Implications of Electronic Mail and Message Systems for the U.S. Postal Service

8 .Implications of Electronic Mail and Message Systems for the U.S. Postal Service

about 21 percent and the number of rural de
livery points increased by about 50 percent.
Even assuming that the 3 percent annual aver
age during the 1970's is an accurate measure,
this does not appear to be a realistic expecta
tion for the 1980's in view of the fact that most
productivity improvement from automation
and mechanization has already been realized.
Even the expanded ZIP code program, known
as ZIP + 4, would realize a total labor pro
ductivity improvement of only 2.3 percent, ac
cording to USPS estimates.
Taking these variables together, and assum
ing high but plausible EMS growth, OTA con
cluded that the USFS labor force requirement
in 2000 is most likely to be roughly 20 to 25
percent below the 1980 level. This result is pro
jected for the base case of 1.5 percent annual
labor productivity improvement and 2 percent
annual underlying mainstream growth, and
also for the cases of 3 percent productivity im
provement/3 percent mailstream growth, and
O-percent productivity improvement/1- percent
mainstream growth. Under all three of these
scenarios, the need for significant labor force
reductions is not likely to be felt until the late
1980's and early 1990's, but would increase
quite rapidly thereafter.
Whatever the level of reductions, they are
not likely to be spread evenly among all em

ployee groups. The post office clerks and mail
handlers group would be expected to be hit the
hardest, losing perhaps two fifths of their 1980
complement by 2000. Post office supervisors
and city delivery carriers could, by 2000, be
reduced by about one fifth and rural delivery
carriers by about one tenth of their 1980 com-
plements.
Whether or not these labor force reductions
could be handled through attrition depends
largely on future USPS retirement, quitting,
and new hire rates. But the uneven impact of
reductions on various employee groups makes
this unlikely. In addition, the uneven distribu
tion of minority employment among employee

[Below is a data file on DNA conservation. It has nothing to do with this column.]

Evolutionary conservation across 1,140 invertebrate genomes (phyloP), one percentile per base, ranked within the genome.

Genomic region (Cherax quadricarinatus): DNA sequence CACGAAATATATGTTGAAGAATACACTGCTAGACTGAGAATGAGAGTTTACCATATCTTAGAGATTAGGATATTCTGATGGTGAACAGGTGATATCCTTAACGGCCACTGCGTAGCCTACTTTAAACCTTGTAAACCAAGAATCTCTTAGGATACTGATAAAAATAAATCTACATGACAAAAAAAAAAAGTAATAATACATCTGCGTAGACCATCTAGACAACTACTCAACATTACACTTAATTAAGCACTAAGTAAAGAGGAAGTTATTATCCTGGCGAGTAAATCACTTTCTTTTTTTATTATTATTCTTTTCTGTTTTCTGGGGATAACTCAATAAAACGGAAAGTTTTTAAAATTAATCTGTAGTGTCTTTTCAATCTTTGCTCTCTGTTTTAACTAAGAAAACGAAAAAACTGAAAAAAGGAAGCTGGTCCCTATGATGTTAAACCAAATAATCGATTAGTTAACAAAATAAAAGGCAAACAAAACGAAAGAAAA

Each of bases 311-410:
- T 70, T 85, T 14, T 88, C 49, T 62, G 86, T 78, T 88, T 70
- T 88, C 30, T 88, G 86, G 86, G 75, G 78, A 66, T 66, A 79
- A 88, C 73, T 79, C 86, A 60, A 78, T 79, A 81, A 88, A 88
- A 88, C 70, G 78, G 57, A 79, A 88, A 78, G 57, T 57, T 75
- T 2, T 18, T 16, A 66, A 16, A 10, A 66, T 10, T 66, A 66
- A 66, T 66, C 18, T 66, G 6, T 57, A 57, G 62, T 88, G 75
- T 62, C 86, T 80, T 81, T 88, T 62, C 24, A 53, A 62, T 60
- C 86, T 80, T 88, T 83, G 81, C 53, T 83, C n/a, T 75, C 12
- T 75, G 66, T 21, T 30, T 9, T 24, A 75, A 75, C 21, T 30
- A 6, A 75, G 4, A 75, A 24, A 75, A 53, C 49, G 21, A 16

groups raises the possibility that such reduc
tions may fall disproportionately on black and
perhaps other minority employment. For ex
ample, as of late 1978, the mail handlers,
whose employment would be reduced the
most, had one of the highest percentages of
black employment. Involuntary labor force re
ductions in this area, if needed, would likely
raise some difficult social and political issues.
Overall, the impact of labor force reductions
on promotion opportunities, upward mobility,
employee morale, and union contract negotia
tions could be significant. These areas warrant
further study.

Policy Implications

The OTA analysis indicates that, regardless
of what role USPS plays in Generation II elec
tronic mail, reductions in USPS delivered mail
volume due to diversion to Generation III
EMS and EFT could reach significant levels
by 2000. The threat to USPS delivered mail
could come even sooner if Generation III EMS
services (all electronic) develop faster than cur
rently anticipated, if the underlying growth
in the mainstream is less than the historical
average, or if diversion of second and third
class mail to alternative (nonelectronic) deliv
ery services increases significantly beyond cur
rent levels.

Although a USPS role in Generation II
EMS has the potential to provide a volume
and revenue "cushion" to partially offset re
ductions in conventional mail volume and rev
enue, there is little consensus among USPS
and major stakeholders on exactly what the
USPS role should be in the provision of Gen
eration II EMS.
The market penetration results indicate that
USPS delivered mail volume (conventional
mail plus Generation II EMS hardcopy out
put) is one key factor in considering a USPS
role in Generation II EMS. USPS delivered
volume is a function in part of the rate of

United States. Congress. Office of Technology Assessment. Implications of Electronic Mail and Message Systems for the U.S. Postal Service. UNT Digital Library. http://digital.library.unt.edu/ark:/67531/metadc39480/. Accessed July 26, 2014.